Split of the INAC Department
On August 28, 2017, Prime Minister Justin Trudeau announced that the federal government department of Indigenous and Northern Affairs Canada will be dissolved and replaced by two new ministries. The decision follows a recommendation from the 1996 report of the Royal Commission on Aboriginal Peoples that called for the INAC department to be split into two entities. Similarly, the decicion reflects the PMO's view of the department as a colonial structure which currently does not meet the needs of Inuit and Metis.
The two new ministries are the Ministry of Crown-Indigeneous Relations and Northern Affairs, led by Minister Carolyn Bennet, and former health Minister Fane Philpott is taking on the role as Minister of Indigenous Services. The purpose of the two ministries is to have one focusing on a new relationship with Indigenous people, and the other providing services for all First Nations.
CanGEA extends its support to the establishment of the new ministries and the better fulfillment of the obligations under the United Nations Declaration on the Rights of Indigenous Peoples (UNDRIP). This is an innovative opportunity that will allow CanGEA and its members to work cooperatively with the Services Minister and First Nation groups to continue the development of geothermal projects throughout the country, while respecting and promoting the rights of First Nations throughout the country.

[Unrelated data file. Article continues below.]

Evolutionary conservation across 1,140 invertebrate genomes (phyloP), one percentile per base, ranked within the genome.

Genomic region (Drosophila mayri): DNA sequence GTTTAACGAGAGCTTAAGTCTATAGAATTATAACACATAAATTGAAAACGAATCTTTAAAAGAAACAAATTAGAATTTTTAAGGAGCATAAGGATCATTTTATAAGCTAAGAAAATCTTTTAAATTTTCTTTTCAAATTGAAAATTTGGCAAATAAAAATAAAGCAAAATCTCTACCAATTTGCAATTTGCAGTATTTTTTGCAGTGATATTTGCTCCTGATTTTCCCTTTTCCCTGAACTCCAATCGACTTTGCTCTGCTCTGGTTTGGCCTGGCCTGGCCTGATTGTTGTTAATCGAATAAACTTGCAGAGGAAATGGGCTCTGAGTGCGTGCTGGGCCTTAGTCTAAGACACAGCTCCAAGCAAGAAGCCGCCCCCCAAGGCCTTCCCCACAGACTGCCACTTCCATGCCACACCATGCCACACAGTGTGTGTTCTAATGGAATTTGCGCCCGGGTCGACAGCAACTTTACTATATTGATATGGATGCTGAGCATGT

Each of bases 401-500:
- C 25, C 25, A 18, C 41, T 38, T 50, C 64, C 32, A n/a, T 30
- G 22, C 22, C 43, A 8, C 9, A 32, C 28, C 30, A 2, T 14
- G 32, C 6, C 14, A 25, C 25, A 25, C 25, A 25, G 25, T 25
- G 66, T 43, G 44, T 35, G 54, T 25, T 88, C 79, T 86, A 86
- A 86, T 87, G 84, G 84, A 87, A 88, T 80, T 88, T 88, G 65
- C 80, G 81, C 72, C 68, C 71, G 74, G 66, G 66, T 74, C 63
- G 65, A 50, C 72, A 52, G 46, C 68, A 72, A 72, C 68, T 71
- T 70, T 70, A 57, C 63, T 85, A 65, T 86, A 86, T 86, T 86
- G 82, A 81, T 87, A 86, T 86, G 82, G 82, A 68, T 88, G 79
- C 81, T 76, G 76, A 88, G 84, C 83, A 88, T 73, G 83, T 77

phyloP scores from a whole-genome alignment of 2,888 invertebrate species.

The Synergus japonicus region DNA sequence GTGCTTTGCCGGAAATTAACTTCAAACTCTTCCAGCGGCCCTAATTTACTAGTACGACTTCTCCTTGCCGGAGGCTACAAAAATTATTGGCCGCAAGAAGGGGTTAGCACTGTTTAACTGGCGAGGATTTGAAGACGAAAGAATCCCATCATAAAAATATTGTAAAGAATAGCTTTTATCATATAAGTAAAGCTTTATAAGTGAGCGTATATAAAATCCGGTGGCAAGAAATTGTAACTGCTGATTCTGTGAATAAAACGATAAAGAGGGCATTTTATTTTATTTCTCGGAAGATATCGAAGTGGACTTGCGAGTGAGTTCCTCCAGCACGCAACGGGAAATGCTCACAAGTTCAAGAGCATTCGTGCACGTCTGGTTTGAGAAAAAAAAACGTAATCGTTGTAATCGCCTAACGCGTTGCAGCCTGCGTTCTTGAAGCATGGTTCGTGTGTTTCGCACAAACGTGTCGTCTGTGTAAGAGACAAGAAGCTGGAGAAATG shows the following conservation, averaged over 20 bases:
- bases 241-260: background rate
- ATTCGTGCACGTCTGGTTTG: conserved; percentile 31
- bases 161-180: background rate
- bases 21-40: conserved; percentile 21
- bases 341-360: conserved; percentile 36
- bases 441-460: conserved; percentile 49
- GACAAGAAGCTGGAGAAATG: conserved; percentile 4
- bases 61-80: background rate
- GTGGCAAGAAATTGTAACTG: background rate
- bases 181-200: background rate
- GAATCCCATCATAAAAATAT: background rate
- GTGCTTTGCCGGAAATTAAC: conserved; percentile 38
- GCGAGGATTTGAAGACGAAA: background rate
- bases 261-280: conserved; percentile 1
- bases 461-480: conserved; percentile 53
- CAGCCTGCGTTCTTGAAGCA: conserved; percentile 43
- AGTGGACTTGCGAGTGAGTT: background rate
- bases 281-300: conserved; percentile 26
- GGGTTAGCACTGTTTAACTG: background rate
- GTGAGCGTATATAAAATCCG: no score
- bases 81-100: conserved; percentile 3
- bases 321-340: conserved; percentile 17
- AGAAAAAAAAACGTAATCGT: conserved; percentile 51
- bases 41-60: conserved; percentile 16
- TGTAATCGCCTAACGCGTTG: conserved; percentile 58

August 24th, 2017
CanGEA attended a round-table discussion with Federal Minister of Environment & Climate Change, Catherine McKenna.
In the meeting, she met Gregory Mathurin student intern with our member Borealis GeoPower. Gregory's position was funded through the Government of Canada Youth Internship program.
Check out our social media for more information.
August 23rd, 2017
Check out the news article published by ThinkGeoEnergy about P Squared Renewables Inc. funding an ongoing geothermal project in British Columbia:"As part of its acquisition of Borealis GeoPower, P Squared Renewables announces having set aside a bridge loan of $225,000 for ongoing exploration work on the geothermal project in British Columbia, Canada."
The complete article can be found here.
Check out this video by SaskPower on their commitment to renewables.
Video by SaskPower deleted.